Not only did COVID-19 trigger panic among people living with HIV as the initial fear, anxiety and stigma created scenes reminiscent of when HIV/Aids was declared a national disaster, it also triggered a series of events that could have serious ramifications for them.
HIV experts and activists such as Justus Oluoch based in Kisumu County now decry the great shift from HIV/Aids prevention and response to COVID-19. It all began with the Kenya Medical Research Institute suspending all HIV viral load testing to focus on the coronavirus back in April 2020.
“Granted, the pandemic was unexpected and extremely overwhelming, so something had to give, especially because ours is a cash strapped health infrastructure,” Oluoch, also a clinician working in a Prevention of Mother to Child Transmission (PMTCT) programme, explains.
“Machines used to process HIV samples for viral load tests and Gene-Xpert machines used to test tuberculosis (TB), which is a prevalent HIV-defining disease, are being used to process coronavirus samples,” he expounds.
In the last decade, research has shown the extent to which a viral load test is critical for initiating patients newly tested for HIV on treatment and is routinely used in monitoring and management of HIV patients throughout their lives.
Oluoch cautions that at the moment, nationwide, viral load tests cannot be undertaken because of a stock out of viral tubes used to collect samples, also a consequence of the pandemic.
These, among many other challenges, have necessitated the activation of telemedicine to ensure HIV patients continue to receive optimum care and at the same time are protected from COVID-19.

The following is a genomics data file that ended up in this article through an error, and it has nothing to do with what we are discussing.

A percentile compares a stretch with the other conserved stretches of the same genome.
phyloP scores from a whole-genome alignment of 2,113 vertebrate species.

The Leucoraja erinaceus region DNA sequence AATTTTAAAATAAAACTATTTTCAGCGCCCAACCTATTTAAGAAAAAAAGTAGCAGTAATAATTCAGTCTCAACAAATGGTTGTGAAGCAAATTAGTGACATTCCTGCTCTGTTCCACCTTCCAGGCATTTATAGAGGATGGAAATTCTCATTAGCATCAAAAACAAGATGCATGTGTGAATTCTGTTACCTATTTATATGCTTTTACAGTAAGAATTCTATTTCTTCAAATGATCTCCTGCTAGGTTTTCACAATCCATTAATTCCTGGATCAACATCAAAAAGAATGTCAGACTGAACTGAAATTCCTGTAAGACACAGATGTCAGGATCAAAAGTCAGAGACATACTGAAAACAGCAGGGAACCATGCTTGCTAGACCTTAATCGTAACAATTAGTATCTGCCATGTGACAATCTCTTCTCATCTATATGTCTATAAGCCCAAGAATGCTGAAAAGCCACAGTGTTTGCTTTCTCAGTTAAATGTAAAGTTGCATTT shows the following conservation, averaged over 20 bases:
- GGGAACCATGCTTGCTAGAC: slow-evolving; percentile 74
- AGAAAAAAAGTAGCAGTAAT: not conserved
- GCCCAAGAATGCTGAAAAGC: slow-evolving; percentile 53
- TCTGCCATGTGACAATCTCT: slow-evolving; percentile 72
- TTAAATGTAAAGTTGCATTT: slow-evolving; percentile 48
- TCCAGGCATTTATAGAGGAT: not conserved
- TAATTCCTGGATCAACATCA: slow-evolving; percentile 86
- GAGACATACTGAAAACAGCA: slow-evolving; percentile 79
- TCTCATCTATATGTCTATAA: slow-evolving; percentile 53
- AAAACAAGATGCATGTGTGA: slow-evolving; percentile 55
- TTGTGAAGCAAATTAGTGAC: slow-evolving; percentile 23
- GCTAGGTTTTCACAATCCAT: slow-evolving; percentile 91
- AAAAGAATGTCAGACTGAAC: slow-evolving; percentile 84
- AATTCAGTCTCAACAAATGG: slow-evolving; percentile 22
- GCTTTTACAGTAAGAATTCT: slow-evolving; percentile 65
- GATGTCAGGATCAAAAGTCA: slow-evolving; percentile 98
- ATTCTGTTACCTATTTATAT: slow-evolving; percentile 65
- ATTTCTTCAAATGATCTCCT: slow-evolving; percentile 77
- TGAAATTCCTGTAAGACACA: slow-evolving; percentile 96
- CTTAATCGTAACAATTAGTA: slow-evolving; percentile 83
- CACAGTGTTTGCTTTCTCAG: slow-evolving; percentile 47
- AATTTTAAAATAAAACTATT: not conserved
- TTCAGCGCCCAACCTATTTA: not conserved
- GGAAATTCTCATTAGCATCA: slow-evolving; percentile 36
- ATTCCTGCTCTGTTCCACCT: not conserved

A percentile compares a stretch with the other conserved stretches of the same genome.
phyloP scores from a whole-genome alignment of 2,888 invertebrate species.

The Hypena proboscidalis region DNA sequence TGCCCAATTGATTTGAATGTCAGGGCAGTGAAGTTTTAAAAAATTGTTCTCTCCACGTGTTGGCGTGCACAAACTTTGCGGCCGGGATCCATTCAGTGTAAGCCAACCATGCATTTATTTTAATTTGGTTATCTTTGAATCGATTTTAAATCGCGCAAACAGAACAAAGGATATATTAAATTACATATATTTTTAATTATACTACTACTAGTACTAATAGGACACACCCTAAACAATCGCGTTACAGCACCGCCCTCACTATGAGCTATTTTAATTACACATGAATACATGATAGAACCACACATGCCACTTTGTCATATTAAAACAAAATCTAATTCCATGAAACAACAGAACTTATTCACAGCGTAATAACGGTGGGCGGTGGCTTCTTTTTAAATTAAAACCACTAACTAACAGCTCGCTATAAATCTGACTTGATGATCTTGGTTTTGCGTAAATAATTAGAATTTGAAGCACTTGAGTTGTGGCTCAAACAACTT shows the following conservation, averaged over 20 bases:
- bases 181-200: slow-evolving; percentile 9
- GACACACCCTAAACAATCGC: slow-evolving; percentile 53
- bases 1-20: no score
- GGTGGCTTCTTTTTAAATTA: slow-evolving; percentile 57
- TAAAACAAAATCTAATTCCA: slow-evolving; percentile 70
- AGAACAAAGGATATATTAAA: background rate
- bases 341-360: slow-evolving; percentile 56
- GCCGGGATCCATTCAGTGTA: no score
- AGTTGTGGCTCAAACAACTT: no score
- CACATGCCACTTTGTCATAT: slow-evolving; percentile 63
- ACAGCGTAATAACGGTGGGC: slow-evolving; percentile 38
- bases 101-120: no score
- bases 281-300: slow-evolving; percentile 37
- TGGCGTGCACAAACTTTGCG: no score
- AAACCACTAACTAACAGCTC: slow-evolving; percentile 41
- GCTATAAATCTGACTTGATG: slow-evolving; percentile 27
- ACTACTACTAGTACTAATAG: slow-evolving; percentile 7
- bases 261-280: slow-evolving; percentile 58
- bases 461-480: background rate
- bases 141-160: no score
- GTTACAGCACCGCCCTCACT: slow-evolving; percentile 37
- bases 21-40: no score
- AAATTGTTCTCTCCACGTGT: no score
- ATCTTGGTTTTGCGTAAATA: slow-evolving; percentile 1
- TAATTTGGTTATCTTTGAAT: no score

Telemedicine has especially become critical within the context of lockdowns and travel restrictions and, a fear of patents visiting health facilities for fear of contracting COVID-19.
“I lived in Kisumu County when I first got tested and my interactions with nurses and clinicians were very good. I was responding very well to treatment and my viral load was very low or what they call undetectable levels, which means that I could not transmit HIV,” says Francis Onyango*.
Four years ago, Onyango got a job transfer to Nakuru County where he is still based. However, he did not transfer to a facility in Nakuru for fear of stigma in case his HIV status was discovered. Besides, he preferred his primary facility back at home because HIV case management was very good.
And his story is not unique especially among patients who visit health facilities for routine check-ups every one month or every three months, depending on circumstances.
Some patients have faced serious difficulties as lockdowns and travel restrictions have characterised the last 16 months of the pandemic in the country.
“This is why telemedicine has become important in the management of HIV patients. Besides those seeking treatment far from their areas of operations, some counties are expansive and patients rarely seek treatment in their areas of residence.
People move from one sub-county to the neighbouring sub-county in search of treatment because stigma and discrimination is still a reality,” Olouch says.